Mental Health Reform: It Ain't Over 'Til It's Over

Keep the pressure on. Tell Congress that it's time for them to pass comprehensive mental health care reform.

That was the message heard last week during Mental Illness Awareness Week (Oct. 4-10), when mental health advocates took to the airwaves nationwide and spread out over Capitol Hill in Washington, D.C. to call for action.

Special days or weeks, like MIAW, help raise public awareness by focusing intensely on an issue. This is particularly the case for public health challenges. They provide much education, inspiration and energy that can help keep the country moving forward.

What's important to remember is that the challenge remains after an awareness week has passed. As the late Yogi Berra once said: "It ain't over 'til it's over."

Let's keep the momentum going, building on last week's events. Comprehensive bills are pending now in both the U.S. Senate and House of Representatives, but are still in committee.

You can help by sending a message to your Senators and Representative through the NAMI website's advocacy center. Please do it now. Let them know that their support is needed.

One person for whose help we are immensely grateful is actress and singer Demi Lovato, who lent her celebrity to last week's mobilization on Capitol Hill as part of her Be Vocal mental health campaign.

Another voice was HBO's John Oliver. On the eve of the mobilization in the wake of the terrible tragedy in Oregon where 10 people died, he dedicated a segment of Last Week's News Tonight to the call for mental health reform. Only Oliver could have masterfully blended satire with tragedy and serious policy issues. Although NAMI does not condone partisanship or use of foul language, his overall message about the urgent need for reform and action was right on the mark.

As Oliver noted, the vast majority of people living with mental illness are not violent. Regardless of your views on violence or gun control, we should all be able to agree that mental health reform is urgently needed for its own sake - and more specifically, for the sake of those affected by mental illnesses and their families..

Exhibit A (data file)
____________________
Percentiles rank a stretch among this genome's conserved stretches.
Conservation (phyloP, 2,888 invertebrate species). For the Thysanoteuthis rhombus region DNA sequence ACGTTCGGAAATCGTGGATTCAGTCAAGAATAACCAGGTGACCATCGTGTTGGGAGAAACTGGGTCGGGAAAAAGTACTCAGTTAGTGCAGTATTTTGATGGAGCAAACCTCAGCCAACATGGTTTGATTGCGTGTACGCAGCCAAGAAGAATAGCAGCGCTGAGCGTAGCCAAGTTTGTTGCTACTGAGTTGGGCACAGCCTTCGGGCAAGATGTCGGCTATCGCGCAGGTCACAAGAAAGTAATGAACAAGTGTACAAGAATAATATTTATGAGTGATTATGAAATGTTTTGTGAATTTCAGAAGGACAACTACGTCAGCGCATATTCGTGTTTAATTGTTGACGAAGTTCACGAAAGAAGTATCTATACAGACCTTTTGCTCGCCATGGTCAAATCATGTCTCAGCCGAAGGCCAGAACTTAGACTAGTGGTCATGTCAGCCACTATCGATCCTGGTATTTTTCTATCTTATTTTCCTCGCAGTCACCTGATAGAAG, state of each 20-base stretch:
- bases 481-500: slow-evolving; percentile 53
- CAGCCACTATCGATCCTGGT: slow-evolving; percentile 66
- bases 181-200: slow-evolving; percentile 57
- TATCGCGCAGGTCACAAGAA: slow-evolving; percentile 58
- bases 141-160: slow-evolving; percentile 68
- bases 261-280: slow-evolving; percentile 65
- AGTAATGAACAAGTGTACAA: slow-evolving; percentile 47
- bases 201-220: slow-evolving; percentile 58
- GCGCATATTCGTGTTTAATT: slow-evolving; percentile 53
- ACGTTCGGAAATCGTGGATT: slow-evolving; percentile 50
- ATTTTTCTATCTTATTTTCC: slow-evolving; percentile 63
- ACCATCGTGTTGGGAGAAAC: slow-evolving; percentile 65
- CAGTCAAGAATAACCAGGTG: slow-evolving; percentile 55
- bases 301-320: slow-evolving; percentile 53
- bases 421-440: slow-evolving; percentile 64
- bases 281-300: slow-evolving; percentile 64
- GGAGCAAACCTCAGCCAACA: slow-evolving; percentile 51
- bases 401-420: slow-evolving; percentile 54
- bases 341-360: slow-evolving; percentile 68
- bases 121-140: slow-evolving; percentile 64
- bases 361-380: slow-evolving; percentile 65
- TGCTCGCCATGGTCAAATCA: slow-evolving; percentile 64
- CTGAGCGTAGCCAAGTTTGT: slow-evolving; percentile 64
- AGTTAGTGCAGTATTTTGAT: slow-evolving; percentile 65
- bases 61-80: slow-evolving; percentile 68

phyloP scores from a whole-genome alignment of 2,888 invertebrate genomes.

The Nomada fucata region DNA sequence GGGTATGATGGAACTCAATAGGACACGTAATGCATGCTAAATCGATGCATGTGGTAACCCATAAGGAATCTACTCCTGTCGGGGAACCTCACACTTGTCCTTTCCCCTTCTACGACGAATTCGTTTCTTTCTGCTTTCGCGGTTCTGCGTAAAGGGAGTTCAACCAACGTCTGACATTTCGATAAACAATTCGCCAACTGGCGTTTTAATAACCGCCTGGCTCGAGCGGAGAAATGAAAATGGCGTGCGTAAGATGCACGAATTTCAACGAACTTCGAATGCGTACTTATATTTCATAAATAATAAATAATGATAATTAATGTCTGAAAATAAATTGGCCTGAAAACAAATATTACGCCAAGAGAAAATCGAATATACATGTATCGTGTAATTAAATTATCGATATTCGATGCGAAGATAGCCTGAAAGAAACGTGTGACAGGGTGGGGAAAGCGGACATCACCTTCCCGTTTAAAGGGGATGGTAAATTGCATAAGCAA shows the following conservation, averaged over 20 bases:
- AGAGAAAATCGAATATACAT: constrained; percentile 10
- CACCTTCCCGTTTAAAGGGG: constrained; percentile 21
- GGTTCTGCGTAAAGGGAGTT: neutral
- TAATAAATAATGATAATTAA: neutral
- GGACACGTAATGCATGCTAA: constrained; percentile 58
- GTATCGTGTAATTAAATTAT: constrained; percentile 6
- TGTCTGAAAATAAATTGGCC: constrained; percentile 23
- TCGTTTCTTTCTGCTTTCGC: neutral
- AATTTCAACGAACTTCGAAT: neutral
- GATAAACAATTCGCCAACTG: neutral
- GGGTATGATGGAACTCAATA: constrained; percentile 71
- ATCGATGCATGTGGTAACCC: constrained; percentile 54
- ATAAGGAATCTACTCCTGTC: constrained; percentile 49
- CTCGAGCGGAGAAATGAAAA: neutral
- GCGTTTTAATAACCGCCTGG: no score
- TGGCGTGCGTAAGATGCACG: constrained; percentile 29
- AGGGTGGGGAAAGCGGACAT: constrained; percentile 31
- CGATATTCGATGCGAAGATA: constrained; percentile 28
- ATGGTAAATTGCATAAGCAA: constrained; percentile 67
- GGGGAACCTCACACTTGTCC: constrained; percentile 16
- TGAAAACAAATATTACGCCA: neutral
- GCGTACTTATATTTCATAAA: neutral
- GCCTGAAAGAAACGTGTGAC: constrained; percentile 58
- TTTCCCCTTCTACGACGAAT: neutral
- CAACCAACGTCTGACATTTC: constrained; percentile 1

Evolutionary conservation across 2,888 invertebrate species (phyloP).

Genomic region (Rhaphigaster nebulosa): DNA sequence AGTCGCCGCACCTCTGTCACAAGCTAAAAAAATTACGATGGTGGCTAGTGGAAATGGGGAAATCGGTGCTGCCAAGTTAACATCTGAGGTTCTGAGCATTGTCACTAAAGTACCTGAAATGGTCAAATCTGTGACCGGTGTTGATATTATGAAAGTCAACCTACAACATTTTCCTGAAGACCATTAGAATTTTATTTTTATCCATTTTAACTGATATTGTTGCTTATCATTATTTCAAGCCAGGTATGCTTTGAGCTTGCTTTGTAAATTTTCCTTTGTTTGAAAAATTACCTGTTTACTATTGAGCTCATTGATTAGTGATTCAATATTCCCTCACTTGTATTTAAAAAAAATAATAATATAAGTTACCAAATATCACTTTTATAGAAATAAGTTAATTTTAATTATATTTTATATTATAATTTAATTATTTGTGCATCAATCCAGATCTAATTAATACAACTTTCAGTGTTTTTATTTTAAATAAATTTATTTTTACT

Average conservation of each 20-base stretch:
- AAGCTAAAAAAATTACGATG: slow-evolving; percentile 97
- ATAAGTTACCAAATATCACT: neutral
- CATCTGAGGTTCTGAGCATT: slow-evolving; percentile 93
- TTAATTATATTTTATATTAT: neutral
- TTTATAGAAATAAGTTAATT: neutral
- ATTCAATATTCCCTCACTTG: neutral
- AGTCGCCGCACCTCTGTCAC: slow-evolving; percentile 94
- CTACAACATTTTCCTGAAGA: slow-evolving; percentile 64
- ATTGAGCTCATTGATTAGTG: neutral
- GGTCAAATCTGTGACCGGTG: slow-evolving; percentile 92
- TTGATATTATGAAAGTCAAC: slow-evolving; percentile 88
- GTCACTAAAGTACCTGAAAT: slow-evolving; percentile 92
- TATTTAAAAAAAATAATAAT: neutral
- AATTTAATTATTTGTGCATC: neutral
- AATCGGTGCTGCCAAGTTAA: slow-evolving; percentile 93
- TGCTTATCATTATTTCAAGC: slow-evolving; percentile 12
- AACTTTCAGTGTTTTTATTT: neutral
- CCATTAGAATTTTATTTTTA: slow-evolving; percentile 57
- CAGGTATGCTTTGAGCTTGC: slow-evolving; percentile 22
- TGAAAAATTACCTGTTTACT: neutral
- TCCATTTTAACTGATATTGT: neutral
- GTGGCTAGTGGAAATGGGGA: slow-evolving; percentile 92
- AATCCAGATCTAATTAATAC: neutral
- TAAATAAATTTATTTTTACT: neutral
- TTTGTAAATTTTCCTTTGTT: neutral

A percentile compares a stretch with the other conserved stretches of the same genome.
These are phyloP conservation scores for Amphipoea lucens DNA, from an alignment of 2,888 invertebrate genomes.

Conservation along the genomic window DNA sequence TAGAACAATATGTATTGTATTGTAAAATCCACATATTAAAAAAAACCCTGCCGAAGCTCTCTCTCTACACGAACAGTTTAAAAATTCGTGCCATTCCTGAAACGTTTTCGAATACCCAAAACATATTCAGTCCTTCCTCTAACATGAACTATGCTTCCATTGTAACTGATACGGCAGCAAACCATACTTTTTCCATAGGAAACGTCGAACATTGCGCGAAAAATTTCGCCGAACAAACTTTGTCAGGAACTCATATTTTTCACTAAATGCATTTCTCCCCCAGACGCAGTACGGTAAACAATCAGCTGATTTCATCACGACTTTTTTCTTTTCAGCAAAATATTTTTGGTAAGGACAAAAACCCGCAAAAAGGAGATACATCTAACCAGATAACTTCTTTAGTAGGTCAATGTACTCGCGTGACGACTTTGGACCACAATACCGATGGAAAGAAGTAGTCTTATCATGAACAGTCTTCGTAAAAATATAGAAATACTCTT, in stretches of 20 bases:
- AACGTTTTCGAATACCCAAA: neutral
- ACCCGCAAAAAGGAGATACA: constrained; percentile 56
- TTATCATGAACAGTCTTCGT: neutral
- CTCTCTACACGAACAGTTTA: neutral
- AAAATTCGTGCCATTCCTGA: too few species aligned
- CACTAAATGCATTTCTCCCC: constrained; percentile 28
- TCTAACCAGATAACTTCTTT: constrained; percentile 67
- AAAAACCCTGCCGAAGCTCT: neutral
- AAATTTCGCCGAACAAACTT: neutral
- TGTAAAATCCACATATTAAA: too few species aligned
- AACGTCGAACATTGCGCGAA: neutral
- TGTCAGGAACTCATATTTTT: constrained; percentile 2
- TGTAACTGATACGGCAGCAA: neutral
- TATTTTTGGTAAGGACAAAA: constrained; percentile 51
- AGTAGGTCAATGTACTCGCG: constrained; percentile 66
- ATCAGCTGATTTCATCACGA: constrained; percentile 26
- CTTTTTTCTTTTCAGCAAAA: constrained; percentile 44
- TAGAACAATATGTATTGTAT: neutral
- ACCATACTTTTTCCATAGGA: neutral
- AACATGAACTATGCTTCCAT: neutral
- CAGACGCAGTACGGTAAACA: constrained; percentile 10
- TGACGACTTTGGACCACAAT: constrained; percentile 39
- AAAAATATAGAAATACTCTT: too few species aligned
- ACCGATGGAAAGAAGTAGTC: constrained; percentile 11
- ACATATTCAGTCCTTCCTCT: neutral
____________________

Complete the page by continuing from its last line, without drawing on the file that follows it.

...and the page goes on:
Mental health reform is a bipartisan issue. Mental illness does not discriminate. It can strike anyone at any time, both Democrats and Republicans alike.

The leading champions for reform in Congress are Rep. Tim Murphy of Pennsylvania, a Republican and Rep. Eddie Bernice Johnson, a Democrat on the House side, and Democratic Senator Chris Murphy of Connecticut and Republican Senator Bill Cassidy. As part of MIAW, the National Journal produced a webcast in which Representative Murphy and Senator Murphy each made their case for reform--followed by a panel discussion that I participated in.

"Mental illness issues probably affect every family in America," said Senator Jon Cornyn of Texas, who met with Lovato. "We simply have not done as good a job as we need to do in dealing with that." Cornyn is the sponsor of another reform bill, focusing on the criminal justice system, which NAMI is supporting, along with the Murphy bills.

Like Lovato, former U.S. Rep. Patrick Kennedy is sharing his own personal story of mental illness as part of the nationwide call to action. Also during MIAW, in an article published in USA Today, he called on every candidate for president in next year's election to present "a detailed and realistic platform" for improving the diagnosis, treatment and prevention of mental illness and addiction."

It is going to take leadership at all levels to improve the nation's mental health care system. It is also going to require sustained leadership. Congress should act now to take the first comprehensive steps forward, before the presidential election year arrives.

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